Thursday, July 30, 2009


Plot Summary and Target Audience Described in One Word Title

There's a good chance that if you're some level of movie geek, you did hear about this movie. Most likely it was in the context of the controversy surrounding Harvey Weinstein's attempts to re-edit the film to remove a subplot where a character was dying of cancer. You also probably didn't see it because it rolled through theaters and onto DVD with barely a mention on even Adult Swim.

So to answer your questions in order, yes the cancer subplot is there and yes, if you liked Star Wars you'll probably enjoy this movie... but it does have it's faults.

Now for those of you who never heard of Fanboys, the story follows a group of friends from Ohio who made plans to infiltrate the Skywalker Ranch (George Lucas's home) when they were kids. By the time they've grown up, its 1998 and, one of the group, Eric, is primed to take over his family's used car business. The rest of his friends still act like they're in grade school. When another of the group, Linus, finds out he has cancer, they decide to go through with their childhood plan. In particular, they've decided they will steal a rough cut of Star Wars Episode I - The Phantom Menace, so that Linus can see it before he dies.

Naturally, what follows is a madcap cross country road trip filled with nerd references and an occasional sexual encounter. They rumble with Trekkies at the town where Captain Kirk was born (Shatner's Kirk, not Chris Pine.) One of them gets beat up by Harry Knowles from Ain't It Cool News. An of course, and endless stream of Star Wars gags ranging from the overt to the subtle.

While there are alot of good gags, there are a few occasions where something was a bit off about the execution. The joke would be funny, but had the potential to be way funnier. For example, in the aforementioned Star Trek rumble, the filmmakers couldn't get the rights to use the actual Star Trek uniform designs, so instead they use "parody" uniforms. Its a minor distraction in that it took me a while to actually get that they were supposed to be Star Trek uniforms, which sort of took me out of the moment. However, the scene is saved by a cameo appearance by Seth Rogen as a Trekkie who does not take kindly to somebody ripping on Captain Kirk.

On top of that the subplots could have used a bit more fleshing out. Once they hit the road the film pretty much forgets that the characters are all supposed to be running away from something back home. Eric's story about taking over the family business would have been nice to see fleshed out, but you can't fault a movie too much for sticking to it's main premise.

In spite of all that, it's an alright movie It's not of the calibre of film that it would have been worth seeing in theaters, but it's certainly worth checking out as a rental. Clearly the people who made it have a deep love of all things Star Wars, but you'll probably leave it wondering why it wasn't directed by Kevin Smith. Sadly, he only makes a cameo appearance, but then again so does anybody else famous who's tied to Star Wars. My favorite might be Billy Dee Williams as Judge Reinhold. (It makes sense, trust me.)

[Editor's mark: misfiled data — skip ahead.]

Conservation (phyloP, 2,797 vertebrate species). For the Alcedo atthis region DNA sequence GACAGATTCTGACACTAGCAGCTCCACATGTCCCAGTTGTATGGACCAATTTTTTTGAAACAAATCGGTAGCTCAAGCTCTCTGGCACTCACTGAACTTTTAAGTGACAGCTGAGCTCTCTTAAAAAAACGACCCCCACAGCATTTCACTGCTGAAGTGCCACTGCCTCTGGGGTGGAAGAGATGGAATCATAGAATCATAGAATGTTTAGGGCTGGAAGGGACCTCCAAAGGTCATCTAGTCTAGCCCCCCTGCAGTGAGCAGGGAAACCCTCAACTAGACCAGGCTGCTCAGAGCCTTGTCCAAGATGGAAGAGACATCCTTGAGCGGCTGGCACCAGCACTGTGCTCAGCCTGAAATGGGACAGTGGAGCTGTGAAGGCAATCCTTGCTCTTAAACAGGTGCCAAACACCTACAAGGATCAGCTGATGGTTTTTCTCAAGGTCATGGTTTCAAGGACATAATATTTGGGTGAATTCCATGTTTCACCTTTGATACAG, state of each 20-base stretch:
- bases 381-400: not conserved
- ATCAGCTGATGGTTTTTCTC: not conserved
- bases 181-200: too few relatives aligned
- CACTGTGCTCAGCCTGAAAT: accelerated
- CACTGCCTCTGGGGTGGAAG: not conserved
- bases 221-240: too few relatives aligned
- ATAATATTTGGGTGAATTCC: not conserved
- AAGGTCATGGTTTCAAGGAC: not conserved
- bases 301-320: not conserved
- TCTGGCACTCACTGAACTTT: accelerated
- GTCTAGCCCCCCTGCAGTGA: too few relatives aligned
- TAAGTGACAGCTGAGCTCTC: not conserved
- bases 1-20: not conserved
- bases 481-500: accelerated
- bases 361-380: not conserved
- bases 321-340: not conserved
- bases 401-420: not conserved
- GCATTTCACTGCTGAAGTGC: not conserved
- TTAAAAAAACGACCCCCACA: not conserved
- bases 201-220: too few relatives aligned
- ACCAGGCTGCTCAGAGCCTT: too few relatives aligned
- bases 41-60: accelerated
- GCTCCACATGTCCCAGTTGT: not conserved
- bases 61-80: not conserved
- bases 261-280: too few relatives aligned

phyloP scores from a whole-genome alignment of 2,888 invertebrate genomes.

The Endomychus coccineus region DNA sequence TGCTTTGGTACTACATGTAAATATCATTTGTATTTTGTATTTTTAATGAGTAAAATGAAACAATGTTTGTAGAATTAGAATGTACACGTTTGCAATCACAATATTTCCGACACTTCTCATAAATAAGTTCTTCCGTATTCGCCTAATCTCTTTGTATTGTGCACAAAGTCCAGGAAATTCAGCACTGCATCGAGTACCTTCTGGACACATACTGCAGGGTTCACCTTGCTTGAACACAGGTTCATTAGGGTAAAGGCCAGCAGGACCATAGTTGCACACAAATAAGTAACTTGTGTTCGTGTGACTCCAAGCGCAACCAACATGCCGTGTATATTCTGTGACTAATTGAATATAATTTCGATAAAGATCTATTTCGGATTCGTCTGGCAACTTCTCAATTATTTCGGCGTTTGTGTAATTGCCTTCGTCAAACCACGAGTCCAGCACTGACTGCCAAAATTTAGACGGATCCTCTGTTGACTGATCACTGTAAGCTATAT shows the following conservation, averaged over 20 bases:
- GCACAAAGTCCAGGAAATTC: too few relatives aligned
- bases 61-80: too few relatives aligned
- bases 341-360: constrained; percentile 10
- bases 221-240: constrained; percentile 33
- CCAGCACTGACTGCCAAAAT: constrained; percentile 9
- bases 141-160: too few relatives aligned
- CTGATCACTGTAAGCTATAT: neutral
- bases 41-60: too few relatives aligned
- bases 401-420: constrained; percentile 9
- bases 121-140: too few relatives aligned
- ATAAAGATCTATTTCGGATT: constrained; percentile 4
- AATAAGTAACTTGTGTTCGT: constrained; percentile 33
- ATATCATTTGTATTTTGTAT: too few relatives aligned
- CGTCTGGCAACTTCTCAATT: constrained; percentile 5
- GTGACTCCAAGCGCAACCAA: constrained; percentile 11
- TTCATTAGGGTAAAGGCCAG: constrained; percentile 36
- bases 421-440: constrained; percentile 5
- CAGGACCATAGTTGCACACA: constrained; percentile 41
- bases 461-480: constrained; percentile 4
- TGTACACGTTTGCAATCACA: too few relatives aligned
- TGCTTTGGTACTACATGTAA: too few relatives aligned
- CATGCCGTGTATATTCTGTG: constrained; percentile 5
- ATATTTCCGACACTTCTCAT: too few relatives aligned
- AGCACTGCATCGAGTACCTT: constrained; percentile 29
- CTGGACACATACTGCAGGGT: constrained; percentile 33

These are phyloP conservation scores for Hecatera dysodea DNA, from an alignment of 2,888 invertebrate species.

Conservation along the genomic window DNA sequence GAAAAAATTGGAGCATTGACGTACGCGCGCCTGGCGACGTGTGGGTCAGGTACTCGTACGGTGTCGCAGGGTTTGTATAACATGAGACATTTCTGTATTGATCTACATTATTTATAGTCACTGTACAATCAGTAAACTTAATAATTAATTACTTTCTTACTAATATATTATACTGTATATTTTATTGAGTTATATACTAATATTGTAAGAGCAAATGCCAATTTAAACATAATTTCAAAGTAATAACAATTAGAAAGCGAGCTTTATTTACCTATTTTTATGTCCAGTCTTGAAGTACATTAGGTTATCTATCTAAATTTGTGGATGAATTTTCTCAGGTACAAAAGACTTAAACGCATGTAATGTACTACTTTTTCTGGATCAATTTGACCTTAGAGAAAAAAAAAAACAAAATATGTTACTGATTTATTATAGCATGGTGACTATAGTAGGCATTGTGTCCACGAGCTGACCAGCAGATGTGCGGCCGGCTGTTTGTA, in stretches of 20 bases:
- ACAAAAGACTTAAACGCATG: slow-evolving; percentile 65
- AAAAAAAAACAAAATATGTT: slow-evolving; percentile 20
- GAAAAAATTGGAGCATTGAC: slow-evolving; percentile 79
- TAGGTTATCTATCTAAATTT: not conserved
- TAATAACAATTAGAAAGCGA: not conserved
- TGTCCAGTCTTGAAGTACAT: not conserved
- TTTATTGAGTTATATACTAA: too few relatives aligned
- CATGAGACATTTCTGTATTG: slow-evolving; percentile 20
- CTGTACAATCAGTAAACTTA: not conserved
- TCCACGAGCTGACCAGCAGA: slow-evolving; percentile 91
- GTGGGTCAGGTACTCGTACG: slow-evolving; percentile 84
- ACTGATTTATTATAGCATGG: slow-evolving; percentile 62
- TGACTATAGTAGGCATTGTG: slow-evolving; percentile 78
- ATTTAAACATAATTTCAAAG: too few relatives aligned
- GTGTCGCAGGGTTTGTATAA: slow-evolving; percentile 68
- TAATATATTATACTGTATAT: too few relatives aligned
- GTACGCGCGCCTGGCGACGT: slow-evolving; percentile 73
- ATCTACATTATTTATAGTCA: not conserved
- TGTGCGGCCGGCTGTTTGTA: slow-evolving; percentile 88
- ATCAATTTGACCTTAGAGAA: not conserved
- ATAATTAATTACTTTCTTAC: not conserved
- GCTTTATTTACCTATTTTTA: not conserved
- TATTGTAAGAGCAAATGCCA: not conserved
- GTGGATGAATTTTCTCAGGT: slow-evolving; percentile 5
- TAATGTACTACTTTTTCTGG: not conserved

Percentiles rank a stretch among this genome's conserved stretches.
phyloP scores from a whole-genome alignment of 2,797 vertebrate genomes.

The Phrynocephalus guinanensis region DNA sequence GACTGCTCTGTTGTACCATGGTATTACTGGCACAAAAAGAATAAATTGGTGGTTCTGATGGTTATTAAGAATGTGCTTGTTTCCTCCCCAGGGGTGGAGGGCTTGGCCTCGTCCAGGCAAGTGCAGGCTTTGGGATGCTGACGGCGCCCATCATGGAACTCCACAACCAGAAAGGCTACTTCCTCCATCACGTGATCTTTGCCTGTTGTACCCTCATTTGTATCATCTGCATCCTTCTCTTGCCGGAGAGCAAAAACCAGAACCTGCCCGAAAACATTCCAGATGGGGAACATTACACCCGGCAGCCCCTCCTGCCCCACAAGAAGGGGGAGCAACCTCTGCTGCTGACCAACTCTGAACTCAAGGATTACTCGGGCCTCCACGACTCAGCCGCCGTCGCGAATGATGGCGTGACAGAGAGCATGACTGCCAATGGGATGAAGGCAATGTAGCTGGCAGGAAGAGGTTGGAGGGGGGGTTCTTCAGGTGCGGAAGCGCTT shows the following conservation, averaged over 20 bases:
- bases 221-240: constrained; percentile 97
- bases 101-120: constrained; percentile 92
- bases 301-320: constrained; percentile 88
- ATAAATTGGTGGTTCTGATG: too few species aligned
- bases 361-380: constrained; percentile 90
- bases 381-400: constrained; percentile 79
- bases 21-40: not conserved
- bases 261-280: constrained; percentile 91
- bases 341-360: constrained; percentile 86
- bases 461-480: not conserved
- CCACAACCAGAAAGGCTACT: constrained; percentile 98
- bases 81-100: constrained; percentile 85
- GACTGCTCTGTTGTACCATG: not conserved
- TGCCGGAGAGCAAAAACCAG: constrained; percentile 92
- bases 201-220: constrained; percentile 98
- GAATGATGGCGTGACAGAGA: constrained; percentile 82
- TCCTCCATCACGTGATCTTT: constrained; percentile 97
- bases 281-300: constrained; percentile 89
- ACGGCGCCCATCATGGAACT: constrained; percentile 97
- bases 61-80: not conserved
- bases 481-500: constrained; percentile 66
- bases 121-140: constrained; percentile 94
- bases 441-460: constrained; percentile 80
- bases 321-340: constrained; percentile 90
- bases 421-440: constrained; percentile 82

The film's strengths come when it plays on the sense of nostalgia for the excitement alot of us felt at the prospect of a new trilogy of Star Wars movies coming out. If you're like me, you probably thought the original trilogy was the most amazing contribution to cinema ever, so the idea of there being more to the story was simply mind blowing. The characters capture that perfectly. It also brings back memories of what it was like being a nerd in the late 90's. You know, back when the internet was still new, and if you got the inside scoop on something it meant something. Not like today where if something gets leaked online, the whole world is going to know about it in half a day.

At the very least, it should bring back memories of your first time seeing Episode I. For me, I'd managed to rally friends together for the Special Edition releases of the original trilogy, and Episodes II and III, yet for some reason I couldn't get a damn one of my friends to go with me on opening day of Phantom Menace. Their reason? They wanted to wait until the crowd died down.

You guys kind of suck, you know that?

Wednesday, July 15, 2009

Layer Cake

The Movie that Turned Daniel Craig into James Bond

So, you've seen The Departed inside and out, you know every line from Lock, Stock and Two Smoking Barrels and you're trying to find a crime movie a little less over-referenced than Scarface. (Over-referenced. Overrated. Same thing.) Fortunately, if there's one thing that British filmmakers are good at, it's putting together a crime movie that doesn't feel like it's just a rehash of everything that came before.

(On a side note, I just want to mention that I opted for the UK version of the trailer because it was far more creatively made than the US version, revealed less of the plot and just to point out what they can get away with in advertising over there.)

Layer Cake is just that sort breath of fresh air the crime genre can use. It's got all the stuff I wish American filmmakers would put in gangster movies more often. There's the snappy one liners, the characters constantly trying to out do each other, and the fact that anybody who's naive enough to think he's a big shot usually gets cut down... brutally.

The film stars Daniel Craig as a drug dealer named... um... Okay, so apparently I'm not smart enough to figure that out. Anyway, he rigidly abides by a set of rules that ensures that he stays out of trouble with the law. He keeps a low profile, doesn't try to make a name for himself, and has every intention of getting out of the job early.

His plan seems to be working well, until his boss calls him up and says he wants Daniel Craig to find one of his associate's daughter who's gone missing. On top of this, a group of idiot wannabes heisted a large supply of ecstasy pills from an Eastern European war criminal, claiming to be Daniel Craig's associates, so he's got to sort things out to keep his good name alive.

The film is directed by Matthew Vaughn, who previously produced Guy Ritchie's hits Lock, Stock... and Snatch, and who would also go on to write and direct Stardust (another movie I expect to cover later). Unlike Ritchie's films, which are essentially comedies where everybody has a gun, Layer Cake is a bit more serious in tone.